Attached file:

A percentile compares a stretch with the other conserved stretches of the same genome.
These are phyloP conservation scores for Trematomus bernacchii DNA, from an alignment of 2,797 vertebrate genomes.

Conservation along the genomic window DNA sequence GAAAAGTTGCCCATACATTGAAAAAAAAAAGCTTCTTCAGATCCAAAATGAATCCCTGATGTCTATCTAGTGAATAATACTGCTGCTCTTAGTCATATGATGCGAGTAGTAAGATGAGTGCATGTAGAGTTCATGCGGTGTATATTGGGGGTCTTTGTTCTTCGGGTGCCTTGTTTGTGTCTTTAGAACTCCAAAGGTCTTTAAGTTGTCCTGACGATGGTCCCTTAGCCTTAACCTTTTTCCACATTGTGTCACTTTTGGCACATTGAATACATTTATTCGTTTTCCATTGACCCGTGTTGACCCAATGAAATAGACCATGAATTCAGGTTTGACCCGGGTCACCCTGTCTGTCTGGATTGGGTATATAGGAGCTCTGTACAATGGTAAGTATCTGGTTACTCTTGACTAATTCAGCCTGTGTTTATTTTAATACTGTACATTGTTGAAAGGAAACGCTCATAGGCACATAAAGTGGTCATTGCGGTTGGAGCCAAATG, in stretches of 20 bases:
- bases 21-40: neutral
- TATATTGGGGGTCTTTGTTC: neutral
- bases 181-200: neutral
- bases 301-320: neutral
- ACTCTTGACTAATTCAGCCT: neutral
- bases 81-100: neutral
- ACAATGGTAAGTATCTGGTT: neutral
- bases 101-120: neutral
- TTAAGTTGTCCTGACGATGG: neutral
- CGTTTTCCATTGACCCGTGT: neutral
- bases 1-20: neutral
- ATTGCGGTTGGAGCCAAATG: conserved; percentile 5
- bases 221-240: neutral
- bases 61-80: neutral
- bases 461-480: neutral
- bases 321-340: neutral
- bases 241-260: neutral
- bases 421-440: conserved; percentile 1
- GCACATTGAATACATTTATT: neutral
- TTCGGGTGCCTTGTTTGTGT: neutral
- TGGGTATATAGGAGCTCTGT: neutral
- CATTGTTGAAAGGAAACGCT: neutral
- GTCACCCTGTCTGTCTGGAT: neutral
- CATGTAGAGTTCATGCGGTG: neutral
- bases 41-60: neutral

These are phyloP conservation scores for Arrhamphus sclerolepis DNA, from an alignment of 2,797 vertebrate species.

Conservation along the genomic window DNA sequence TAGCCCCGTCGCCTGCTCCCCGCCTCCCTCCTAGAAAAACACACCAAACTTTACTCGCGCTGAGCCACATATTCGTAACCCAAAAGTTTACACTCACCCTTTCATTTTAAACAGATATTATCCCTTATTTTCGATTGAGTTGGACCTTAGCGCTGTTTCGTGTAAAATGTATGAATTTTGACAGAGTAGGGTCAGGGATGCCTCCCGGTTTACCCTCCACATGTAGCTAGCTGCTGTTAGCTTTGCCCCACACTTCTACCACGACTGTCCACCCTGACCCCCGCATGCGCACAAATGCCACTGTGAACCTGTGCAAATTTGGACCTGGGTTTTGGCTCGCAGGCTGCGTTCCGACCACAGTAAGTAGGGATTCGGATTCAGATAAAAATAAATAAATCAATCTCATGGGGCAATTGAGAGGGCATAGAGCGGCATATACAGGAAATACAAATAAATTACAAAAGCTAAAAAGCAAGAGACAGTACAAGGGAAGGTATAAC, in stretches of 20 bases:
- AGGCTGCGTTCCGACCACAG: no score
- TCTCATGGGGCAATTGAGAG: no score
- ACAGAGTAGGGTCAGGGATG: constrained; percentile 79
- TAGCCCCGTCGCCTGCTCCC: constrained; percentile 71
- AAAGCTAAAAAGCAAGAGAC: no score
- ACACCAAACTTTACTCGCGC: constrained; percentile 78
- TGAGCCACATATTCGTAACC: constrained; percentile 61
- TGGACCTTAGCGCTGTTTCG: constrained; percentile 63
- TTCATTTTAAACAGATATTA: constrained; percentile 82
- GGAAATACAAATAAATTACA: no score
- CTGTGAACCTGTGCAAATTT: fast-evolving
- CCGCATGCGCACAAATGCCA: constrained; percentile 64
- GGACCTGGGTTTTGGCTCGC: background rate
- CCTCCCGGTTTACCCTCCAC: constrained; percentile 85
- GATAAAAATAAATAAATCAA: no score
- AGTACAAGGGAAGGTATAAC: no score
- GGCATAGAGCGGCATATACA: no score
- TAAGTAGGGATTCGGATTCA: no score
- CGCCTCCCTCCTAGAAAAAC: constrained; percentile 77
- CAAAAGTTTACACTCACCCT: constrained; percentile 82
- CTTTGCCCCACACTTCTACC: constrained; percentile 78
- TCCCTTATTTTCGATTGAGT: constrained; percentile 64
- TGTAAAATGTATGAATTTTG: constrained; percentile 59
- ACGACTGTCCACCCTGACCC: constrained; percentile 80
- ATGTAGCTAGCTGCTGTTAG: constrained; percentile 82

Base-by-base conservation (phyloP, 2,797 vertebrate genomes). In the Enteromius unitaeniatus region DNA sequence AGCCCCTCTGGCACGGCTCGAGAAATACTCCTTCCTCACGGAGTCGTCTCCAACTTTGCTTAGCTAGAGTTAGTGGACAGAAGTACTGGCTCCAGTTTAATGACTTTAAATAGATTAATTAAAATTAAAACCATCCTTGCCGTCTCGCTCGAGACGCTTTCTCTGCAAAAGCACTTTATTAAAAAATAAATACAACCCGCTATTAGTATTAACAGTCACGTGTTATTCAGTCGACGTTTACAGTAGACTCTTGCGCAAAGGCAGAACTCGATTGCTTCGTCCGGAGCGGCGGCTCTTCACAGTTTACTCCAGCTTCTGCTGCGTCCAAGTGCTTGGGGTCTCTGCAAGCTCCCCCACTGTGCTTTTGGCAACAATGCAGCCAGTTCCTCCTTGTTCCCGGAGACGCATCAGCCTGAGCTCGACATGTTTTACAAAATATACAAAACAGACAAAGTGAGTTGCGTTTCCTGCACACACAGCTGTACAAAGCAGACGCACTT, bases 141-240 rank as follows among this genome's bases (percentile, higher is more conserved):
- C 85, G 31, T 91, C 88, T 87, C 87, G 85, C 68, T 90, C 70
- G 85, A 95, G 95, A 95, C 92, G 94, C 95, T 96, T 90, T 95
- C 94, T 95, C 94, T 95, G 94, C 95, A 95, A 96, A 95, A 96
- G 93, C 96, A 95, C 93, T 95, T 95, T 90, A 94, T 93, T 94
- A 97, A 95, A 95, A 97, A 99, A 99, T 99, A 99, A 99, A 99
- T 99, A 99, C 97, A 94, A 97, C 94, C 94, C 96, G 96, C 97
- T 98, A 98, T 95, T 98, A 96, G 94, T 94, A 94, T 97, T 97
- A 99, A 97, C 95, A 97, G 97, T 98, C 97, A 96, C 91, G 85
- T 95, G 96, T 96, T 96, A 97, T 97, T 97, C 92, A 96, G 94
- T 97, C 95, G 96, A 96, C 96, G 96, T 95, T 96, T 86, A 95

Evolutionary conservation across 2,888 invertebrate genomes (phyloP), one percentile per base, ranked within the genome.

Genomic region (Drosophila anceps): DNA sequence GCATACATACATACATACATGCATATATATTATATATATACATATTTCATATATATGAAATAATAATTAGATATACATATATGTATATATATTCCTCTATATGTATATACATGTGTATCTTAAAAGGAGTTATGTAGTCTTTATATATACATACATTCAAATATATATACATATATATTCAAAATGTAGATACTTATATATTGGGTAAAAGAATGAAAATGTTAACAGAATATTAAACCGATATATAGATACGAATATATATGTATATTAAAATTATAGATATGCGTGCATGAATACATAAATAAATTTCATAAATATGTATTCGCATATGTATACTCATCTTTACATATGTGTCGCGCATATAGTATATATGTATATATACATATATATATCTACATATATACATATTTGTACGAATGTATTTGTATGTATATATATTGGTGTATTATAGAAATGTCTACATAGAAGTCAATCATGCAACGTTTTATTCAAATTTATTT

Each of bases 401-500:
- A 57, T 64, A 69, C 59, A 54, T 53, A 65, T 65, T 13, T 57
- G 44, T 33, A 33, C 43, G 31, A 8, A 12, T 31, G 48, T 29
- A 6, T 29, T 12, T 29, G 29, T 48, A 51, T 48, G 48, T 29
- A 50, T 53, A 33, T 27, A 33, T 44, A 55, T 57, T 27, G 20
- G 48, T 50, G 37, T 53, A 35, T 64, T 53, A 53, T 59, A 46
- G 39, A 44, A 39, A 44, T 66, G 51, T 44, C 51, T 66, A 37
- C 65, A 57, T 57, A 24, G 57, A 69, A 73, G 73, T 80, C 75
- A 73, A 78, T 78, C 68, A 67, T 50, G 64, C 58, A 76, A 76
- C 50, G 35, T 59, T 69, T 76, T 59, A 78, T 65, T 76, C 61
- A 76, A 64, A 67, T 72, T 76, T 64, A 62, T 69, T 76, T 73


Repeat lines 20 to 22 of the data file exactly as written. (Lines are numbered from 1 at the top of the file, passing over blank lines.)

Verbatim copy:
- bases 241-260: neutral
- bases 421-440: conserved; percentile 1
- GCACATTGAATACATTTATT: neutral